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Extra resources for Oeuvres, Tome 6
Vol. 3. 1783. 4 Vols. Edinburgh, 1796. Debru, Claude. 3 (2001): 471–92. N. A Compleat Engli h Dictionary. Westminster, 1735. Doane, Mary Ann. The Emergence of Cinematic Time. London: Harvard UP, 2002. Eastwick, Egerton. ’ Strand 11 (March 1896): 281–91. Feindel, William. ’ A Short History of Neurology: The British Contribution 1660–1910. Ed. F. Clifford Rose. Oxford: Butterworth-Heinemann, 1999. 1–18. Findlater, Andrew, ed. Chambers’s Etymological Dictionary of the English Language. London: Chambers, 1893.
As many other neurologists of the period afﬁrmed, the nervous system and brain function became sites where the markers of evolutionary development could be observed and their implications for the taxonomies of modernity anxiously staged. Neurology’s systems also shared modernity’s particular interest in productivism, or the ways in which the human body, society and nature were linked by what Anson Rabinbach has called the “primacy and identity of all productive activity, whether of laborers, of machines, or of natural forces” (3).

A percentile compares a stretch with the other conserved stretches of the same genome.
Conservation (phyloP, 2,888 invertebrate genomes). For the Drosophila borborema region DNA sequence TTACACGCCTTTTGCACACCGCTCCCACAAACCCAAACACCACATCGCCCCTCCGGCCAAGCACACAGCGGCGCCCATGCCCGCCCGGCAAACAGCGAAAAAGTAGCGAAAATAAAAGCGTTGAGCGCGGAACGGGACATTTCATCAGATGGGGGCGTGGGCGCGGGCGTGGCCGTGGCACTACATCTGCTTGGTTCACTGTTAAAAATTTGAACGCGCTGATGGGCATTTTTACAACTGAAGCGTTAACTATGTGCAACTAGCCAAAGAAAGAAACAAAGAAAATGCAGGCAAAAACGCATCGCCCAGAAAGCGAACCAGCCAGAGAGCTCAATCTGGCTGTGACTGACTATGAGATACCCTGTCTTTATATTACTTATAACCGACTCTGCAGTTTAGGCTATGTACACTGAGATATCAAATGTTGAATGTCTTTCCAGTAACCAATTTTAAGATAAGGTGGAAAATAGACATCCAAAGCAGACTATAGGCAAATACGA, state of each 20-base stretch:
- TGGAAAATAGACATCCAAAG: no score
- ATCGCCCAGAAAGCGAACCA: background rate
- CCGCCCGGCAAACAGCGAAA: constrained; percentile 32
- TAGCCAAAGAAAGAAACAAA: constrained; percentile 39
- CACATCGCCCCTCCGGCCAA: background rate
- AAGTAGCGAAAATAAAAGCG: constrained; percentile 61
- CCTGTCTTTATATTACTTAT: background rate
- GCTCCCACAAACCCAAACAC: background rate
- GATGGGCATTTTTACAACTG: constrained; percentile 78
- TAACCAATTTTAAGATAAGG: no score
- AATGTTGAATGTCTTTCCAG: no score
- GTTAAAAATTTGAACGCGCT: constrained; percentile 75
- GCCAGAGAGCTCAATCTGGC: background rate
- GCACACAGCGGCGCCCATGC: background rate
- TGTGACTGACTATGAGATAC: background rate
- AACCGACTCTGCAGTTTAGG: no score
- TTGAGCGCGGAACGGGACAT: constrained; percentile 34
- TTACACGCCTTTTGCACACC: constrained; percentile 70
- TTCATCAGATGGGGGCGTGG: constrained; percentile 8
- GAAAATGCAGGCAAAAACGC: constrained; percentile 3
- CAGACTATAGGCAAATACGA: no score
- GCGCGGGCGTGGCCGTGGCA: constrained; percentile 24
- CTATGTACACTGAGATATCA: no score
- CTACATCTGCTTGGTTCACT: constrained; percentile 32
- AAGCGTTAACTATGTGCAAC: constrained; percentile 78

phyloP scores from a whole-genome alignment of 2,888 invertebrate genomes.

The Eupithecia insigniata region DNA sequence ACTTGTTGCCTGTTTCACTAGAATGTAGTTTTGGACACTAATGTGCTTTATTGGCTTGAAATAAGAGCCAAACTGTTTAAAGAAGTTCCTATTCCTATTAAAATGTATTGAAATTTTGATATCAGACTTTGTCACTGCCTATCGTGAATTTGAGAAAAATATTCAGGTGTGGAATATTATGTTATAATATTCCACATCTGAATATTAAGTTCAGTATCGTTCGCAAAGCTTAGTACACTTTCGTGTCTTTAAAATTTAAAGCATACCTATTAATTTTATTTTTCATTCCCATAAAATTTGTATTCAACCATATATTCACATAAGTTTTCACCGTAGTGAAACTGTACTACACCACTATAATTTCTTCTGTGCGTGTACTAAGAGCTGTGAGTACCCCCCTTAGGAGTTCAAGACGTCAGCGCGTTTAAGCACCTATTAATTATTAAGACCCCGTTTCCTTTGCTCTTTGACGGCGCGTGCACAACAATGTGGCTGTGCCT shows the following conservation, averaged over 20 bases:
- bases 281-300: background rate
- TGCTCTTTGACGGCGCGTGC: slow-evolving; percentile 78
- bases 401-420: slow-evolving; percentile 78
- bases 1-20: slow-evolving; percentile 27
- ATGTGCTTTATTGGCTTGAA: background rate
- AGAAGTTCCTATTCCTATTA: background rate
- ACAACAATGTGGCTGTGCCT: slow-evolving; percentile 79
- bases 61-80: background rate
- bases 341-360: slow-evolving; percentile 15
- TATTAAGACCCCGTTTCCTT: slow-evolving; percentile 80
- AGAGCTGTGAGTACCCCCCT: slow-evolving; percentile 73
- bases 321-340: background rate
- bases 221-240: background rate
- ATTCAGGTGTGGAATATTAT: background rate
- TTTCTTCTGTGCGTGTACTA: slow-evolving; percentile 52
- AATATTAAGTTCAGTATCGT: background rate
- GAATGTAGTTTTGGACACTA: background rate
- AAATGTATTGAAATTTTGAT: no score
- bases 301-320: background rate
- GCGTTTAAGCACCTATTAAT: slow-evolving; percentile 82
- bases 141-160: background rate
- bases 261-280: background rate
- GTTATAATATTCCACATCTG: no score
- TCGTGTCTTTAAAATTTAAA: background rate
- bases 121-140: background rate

In 1895, in Wells’s ‘The Sad Story of a Dramatic Critic’, Egbert Craddock Cummins tells how he began to imitate the gestural stage acting he has been ridiculing in his role as a critic: [n]ight after night of concentrated attention to the conventional attitudes and intonation of the English stage was gradually affecting my speech and carriage. I was giving way to the infection of sympathetic imitation. Night after night my plastic nervous system took the print of some new amazing gesture, some new emotional exaggeration – and retained it.